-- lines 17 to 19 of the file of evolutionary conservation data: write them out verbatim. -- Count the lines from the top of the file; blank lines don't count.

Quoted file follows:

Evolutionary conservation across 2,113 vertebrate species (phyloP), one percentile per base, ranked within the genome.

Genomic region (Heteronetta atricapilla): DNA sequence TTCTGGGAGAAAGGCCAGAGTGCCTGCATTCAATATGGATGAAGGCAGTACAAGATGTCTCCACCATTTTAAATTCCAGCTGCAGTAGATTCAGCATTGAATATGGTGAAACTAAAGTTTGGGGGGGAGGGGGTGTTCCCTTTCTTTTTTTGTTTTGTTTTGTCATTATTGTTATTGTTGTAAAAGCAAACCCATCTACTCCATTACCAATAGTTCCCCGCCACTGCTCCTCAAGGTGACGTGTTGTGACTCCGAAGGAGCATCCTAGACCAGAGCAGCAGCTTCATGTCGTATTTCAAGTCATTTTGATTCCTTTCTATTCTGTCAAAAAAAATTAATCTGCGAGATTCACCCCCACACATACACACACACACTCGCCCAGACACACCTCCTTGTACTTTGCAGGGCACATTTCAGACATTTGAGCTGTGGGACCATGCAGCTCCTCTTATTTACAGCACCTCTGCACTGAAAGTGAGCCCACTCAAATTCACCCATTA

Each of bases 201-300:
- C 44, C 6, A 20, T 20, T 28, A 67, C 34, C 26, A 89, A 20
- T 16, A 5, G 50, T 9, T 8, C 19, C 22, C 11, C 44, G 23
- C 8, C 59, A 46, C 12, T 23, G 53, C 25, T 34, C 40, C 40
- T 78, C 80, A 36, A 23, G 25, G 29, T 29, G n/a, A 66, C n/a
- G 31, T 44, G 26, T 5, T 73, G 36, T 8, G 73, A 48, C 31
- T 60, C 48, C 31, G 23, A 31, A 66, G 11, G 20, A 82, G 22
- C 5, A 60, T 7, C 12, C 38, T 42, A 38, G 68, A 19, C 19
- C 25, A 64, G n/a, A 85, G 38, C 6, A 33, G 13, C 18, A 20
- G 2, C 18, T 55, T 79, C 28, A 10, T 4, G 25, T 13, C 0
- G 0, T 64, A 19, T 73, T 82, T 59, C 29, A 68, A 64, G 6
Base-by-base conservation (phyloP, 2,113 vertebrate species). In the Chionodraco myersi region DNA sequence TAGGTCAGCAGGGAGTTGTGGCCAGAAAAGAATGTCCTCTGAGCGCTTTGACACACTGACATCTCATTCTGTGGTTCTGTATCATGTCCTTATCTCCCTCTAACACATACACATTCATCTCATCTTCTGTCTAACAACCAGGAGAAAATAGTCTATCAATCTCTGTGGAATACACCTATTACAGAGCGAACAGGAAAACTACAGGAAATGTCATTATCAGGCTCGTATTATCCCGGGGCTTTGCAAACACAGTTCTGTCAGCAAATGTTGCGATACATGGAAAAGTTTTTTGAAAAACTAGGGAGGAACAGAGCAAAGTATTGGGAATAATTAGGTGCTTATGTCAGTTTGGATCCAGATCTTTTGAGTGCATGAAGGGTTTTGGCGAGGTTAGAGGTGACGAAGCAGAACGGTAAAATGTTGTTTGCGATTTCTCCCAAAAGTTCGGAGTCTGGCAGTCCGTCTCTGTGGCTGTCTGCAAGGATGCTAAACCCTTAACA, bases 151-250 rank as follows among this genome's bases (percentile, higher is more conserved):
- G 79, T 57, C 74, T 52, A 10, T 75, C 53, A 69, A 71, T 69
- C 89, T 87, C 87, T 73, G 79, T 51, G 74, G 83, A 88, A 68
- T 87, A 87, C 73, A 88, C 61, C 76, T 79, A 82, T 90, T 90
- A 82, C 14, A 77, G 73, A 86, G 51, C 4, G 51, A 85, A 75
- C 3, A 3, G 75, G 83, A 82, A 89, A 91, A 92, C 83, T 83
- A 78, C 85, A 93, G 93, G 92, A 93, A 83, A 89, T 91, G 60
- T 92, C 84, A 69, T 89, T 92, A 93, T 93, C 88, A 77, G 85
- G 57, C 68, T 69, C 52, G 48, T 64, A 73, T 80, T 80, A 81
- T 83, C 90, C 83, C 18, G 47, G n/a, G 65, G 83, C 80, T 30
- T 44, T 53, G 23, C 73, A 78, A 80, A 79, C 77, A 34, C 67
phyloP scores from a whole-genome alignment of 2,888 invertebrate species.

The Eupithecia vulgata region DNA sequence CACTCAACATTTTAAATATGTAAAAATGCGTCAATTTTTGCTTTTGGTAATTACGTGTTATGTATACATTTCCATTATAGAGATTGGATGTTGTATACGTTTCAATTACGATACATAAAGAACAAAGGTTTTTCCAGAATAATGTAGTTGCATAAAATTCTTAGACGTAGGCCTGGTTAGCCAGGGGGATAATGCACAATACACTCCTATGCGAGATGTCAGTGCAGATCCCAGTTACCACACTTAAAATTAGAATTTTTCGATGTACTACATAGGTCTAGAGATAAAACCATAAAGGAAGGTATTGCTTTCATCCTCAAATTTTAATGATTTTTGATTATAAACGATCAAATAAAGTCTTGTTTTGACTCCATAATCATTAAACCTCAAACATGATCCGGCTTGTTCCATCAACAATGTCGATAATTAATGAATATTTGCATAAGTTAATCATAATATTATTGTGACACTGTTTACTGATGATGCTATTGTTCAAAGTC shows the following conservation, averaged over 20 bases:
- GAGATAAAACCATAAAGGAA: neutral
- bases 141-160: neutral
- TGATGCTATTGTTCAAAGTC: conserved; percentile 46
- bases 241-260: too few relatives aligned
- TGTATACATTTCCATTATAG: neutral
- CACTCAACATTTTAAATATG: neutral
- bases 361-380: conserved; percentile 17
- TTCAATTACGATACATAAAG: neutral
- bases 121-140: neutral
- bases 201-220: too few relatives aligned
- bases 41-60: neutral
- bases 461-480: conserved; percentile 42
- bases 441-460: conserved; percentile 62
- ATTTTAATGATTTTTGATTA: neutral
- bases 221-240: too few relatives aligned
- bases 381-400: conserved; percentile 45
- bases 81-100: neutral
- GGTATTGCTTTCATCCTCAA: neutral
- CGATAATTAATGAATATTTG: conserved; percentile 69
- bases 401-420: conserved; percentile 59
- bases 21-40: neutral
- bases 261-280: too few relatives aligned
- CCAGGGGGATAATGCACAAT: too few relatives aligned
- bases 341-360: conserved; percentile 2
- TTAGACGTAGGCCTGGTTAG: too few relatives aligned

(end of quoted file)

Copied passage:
- T 87, A 87, C 73, A 88, C 61, C 76, T 79, A 82, T 90, T 90
- A 82, C 14, A 77, G 73, A 86, G 51, C 4, G 51, A 85, A 75
- C 3, A 3, G 75, G 83, A 82, A 89, A 91, A 92, C 83, T 83